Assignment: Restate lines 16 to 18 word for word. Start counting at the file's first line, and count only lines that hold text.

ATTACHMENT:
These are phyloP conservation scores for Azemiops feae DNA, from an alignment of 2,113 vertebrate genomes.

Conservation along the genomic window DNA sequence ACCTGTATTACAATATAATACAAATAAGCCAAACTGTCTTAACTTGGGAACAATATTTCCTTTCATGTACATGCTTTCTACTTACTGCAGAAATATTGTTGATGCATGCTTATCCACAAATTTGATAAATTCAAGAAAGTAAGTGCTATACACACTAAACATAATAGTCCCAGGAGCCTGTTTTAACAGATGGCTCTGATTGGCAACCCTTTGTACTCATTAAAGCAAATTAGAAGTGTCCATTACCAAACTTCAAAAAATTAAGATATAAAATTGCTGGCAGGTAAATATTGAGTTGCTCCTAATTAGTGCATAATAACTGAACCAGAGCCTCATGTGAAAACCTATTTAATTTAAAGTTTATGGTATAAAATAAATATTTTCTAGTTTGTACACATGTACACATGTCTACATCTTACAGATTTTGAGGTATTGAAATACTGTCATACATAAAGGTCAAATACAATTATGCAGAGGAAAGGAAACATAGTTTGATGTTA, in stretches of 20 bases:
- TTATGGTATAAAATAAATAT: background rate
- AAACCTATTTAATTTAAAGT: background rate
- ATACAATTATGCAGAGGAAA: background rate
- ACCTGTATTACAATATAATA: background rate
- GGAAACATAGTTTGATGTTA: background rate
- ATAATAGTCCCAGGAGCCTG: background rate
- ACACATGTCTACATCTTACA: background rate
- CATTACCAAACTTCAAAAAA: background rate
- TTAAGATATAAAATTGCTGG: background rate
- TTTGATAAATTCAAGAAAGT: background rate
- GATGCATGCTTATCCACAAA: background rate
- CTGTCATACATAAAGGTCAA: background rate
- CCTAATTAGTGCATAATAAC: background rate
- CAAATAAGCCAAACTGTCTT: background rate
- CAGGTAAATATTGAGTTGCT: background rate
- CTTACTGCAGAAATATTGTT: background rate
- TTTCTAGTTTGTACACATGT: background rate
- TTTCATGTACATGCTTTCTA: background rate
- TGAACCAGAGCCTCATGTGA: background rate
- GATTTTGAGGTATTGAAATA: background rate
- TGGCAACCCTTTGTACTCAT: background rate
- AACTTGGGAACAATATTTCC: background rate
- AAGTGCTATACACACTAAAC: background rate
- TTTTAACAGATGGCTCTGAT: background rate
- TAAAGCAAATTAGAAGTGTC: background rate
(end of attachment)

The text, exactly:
- CAAATAAGCCAAACTGTCTT: background rate
- CAGGTAAATATTGAGTTGCT: background rate
- CTTACTGCAGAAATATTGTT: background rate